I provided the source, playing various styles on my McCollum GA (speaking of really good stuff...) in my recording room, approx. 19' x 21' with a 12/12 ceiling with the lowest points at the side walls at 10'. I was in a known sweet spot in the room, and the mic array was roughly six feet away, far enough that I considered the slight difference in mic positions not a major factor.

When we took our first listen we immediately came to the conclusion that the mics must not have been as well matched as we had assumed. No way could the Gordon sound so much better than the others. No way could there be so much more "there" there.

So we rotated the mic cables, shifting all mics into the next pre. We got the same result. We kept shifting until each mic had fed each preamp, and the results remained the same. The difference followed the preamp regardless of mic.

I switched to mandolin (1921 Gibson A2, and a superb sounding instrument) and we met the same conclusion.

If Grant is at the AES show next month in San Francisco, go by his booth and talk with him. He loves to show folks his preamp and talk about what he has done and why.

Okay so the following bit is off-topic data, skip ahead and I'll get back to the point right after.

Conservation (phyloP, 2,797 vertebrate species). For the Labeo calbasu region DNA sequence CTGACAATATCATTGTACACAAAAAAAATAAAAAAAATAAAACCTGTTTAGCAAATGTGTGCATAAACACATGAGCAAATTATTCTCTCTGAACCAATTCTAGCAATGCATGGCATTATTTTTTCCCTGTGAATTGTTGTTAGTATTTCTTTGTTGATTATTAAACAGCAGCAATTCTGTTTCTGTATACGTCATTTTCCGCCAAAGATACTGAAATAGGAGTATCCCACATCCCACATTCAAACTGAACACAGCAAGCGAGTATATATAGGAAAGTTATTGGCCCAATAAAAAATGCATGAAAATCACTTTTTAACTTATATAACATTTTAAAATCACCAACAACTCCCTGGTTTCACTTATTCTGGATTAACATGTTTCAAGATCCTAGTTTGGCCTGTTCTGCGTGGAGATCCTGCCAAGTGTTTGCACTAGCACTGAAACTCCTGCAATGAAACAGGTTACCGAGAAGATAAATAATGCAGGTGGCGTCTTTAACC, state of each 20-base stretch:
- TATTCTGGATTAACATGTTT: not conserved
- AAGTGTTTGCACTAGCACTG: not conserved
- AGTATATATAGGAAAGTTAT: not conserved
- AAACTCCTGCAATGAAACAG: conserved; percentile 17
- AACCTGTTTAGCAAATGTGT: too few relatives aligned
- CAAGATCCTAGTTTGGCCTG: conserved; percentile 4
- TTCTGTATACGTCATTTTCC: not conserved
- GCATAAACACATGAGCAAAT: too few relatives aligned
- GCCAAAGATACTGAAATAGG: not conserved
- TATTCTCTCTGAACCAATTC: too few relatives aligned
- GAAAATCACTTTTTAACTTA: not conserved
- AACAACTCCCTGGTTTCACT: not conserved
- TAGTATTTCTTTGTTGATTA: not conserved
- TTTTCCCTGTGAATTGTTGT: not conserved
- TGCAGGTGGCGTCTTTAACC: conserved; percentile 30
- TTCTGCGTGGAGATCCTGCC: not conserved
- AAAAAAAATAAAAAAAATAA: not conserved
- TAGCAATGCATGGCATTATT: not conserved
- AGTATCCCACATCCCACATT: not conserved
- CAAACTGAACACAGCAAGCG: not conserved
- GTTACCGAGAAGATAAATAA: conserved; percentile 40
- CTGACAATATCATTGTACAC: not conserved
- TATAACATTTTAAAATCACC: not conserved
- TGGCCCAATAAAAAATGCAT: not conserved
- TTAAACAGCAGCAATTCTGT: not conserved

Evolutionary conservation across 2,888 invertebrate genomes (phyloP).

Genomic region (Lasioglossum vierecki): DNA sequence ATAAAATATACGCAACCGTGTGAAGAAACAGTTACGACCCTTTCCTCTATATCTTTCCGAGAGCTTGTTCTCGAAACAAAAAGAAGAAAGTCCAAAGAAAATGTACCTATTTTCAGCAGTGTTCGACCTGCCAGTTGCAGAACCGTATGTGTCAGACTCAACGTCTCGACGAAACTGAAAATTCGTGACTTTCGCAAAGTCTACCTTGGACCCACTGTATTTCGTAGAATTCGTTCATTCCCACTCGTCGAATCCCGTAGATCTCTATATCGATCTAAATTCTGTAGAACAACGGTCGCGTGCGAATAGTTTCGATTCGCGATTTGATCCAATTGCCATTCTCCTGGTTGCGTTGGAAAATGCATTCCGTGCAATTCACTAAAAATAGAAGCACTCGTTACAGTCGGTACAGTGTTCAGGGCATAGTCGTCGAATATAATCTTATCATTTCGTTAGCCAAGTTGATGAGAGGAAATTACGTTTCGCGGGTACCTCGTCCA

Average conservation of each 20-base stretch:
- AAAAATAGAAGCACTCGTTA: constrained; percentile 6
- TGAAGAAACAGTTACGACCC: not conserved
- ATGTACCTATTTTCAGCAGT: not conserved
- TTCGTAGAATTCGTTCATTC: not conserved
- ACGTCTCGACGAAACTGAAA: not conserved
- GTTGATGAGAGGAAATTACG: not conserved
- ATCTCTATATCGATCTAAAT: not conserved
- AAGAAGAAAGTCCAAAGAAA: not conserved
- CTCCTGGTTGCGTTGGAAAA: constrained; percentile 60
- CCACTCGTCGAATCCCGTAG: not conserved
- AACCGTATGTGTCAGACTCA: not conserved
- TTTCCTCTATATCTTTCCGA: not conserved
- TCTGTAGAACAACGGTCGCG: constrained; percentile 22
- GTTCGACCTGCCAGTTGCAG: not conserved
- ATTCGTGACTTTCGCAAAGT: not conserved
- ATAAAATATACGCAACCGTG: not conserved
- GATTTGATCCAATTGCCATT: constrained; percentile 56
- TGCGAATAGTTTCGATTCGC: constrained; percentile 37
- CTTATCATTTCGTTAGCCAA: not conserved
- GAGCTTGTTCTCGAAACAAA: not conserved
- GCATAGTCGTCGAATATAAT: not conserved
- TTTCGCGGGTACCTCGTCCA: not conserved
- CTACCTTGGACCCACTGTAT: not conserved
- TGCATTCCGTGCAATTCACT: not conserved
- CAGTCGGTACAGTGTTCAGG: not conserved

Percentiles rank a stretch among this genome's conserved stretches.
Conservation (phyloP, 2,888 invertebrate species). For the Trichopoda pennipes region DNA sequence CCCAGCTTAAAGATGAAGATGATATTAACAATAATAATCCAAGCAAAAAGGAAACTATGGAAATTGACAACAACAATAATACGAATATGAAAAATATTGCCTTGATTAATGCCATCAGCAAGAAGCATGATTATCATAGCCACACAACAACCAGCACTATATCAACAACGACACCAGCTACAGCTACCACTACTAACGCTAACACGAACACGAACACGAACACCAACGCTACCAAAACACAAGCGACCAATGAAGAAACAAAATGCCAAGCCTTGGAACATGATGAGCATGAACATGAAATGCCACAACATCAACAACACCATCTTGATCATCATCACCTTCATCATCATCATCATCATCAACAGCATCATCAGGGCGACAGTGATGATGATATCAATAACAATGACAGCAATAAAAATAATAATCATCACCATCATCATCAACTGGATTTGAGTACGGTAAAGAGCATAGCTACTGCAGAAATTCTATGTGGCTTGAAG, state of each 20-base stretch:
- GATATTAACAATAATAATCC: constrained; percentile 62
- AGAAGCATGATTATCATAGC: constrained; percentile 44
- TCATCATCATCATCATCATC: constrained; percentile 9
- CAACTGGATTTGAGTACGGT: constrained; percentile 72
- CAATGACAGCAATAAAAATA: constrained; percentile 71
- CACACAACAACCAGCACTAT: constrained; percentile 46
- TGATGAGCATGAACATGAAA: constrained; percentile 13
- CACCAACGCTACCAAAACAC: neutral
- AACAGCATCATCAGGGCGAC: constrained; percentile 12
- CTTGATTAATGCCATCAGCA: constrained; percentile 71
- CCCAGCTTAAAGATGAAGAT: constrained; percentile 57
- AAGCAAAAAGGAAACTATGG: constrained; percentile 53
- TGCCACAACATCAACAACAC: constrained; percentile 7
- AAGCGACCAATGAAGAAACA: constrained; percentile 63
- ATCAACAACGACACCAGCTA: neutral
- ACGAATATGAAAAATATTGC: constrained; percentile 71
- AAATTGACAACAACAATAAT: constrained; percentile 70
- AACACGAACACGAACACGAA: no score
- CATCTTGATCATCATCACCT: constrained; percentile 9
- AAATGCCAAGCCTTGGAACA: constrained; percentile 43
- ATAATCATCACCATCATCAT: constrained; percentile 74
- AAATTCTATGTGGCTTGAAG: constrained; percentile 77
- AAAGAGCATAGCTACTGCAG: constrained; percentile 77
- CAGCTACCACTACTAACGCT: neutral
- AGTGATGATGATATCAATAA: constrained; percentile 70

The preamps to which we compared it are not slouches. They are among the best for transparency. The Gordon was in a completely different league. I have never heard another pre like it.

Hank Alrich

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Re: Gordon Instruments Model 5 Microphone Preamplifier
« Reply #5 on: September 08, 2008, 12:56:29 am »

Larrchild wrote on Sun, 07 September 2008 14:47

Plus, the mic's source impedance is setting the impedance of the line to some degree, just curious if it could do a long run on it's input.


I used the Gordon Model 3 for a stereo pair in front of a female vocal trio and supporting ensemble in concert. 50' mic cable of Gepco 5598M into 100' of cheap Rapco PA snake. No problem whatsoever. Fabulous sound. Mics were a pair of the AKG C460's mentioned in my reply to Barry's post.

Barry Hufker

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Re: Gordon Instruments Model 5 Microphone Preamplifier